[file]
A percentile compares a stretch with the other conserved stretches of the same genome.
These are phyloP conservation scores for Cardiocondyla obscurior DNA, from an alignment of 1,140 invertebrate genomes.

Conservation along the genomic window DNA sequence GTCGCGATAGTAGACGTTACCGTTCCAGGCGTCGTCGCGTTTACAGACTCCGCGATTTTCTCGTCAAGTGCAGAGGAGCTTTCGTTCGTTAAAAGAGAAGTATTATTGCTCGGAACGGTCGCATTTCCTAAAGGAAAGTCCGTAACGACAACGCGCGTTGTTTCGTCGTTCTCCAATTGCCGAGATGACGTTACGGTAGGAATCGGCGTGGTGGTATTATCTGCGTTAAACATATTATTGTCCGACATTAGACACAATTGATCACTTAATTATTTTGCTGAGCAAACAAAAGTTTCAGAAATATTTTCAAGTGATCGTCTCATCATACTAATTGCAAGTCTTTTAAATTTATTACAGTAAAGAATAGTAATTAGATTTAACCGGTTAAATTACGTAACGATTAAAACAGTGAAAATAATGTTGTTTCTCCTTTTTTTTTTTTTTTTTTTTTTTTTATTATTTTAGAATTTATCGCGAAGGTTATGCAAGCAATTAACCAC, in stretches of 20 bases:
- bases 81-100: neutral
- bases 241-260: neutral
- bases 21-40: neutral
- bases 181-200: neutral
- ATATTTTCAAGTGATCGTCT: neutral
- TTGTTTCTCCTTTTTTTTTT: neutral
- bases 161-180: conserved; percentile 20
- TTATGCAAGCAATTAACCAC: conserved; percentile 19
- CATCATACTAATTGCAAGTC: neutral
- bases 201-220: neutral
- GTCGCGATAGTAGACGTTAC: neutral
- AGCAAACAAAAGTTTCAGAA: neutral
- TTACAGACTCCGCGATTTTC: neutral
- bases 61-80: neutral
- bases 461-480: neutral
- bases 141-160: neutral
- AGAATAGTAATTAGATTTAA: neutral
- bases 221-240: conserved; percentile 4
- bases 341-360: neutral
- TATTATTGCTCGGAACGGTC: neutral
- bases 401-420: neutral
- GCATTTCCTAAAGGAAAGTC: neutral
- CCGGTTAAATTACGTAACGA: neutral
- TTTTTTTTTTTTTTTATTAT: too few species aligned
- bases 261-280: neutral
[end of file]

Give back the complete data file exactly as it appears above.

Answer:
A percentile compares a stretch with the other conserved stretches of the same genome.
These are phyloP conservation scores for Cardiocondyla obscurior DNA, from an alignment of 1,140 invertebrate genomes.

Conservation along the genomic window DNA sequence GTCGCGATAGTAGACGTTACCGTTCCAGGCGTCGTCGCGTTTACAGACTCCGCGATTTTCTCGTCAAGTGCAGAGGAGCTTTCGTTCGTTAAAAGAGAAGTATTATTGCTCGGAACGGTCGCATTTCCTAAAGGAAAGTCCGTAACGACAACGCGCGTTGTTTCGTCGTTCTCCAATTGCCGAGATGACGTTACGGTAGGAATCGGCGTGGTGGTATTATCTGCGTTAAACATATTATTGTCCGACATTAGACACAATTGATCACTTAATTATTTTGCTGAGCAAACAAAAGTTTCAGAAATATTTTCAAGTGATCGTCTCATCATACTAATTGCAAGTCTTTTAAATTTATTACAGTAAAGAATAGTAATTAGATTTAACCGGTTAAATTACGTAACGATTAAAACAGTGAAAATAATGTTGTTTCTCCTTTTTTTTTTTTTTTTTTTTTTTTTATTATTTTAGAATTTATCGCGAAGGTTATGCAAGCAATTAACCAC, in stretches of 20 bases:
- bases 81-100: neutral
- bases 241-260: neutral
- bases 21-40: neutral
- bases 181-200: neutral
- ATATTTTCAAGTGATCGTCT: neutral
- TTGTTTCTCCTTTTTTTTTT: neutral
- bases 161-180: conserved; percentile 20
- TTATGCAAGCAATTAACCAC: conserved; percentile 19
- CATCATACTAATTGCAAGTC: neutral
- bases 201-220: neutral
- GTCGCGATAGTAGACGTTAC: neutral
- AGCAAACAAAAGTTTCAGAA: neutral
- TTACAGACTCCGCGATTTTC: neutral
- bases 61-80: neutral
- bases 461-480: neutral
- bases 141-160: neutral
- AGAATAGTAATTAGATTTAA: neutral
- bases 221-240: conserved; percentile 4
- bases 341-360: neutral
- TATTATTGCTCGGAACGGTC: neutral
- bases 401-420: neutral
- GCATTTCCTAAAGGAAAGTC: neutral
- CCGGTTAAATTACGTAACGA: neutral
- TTTTTTTTTTTTTTTATTAT: too few species aligned
- bases 261-280: neutral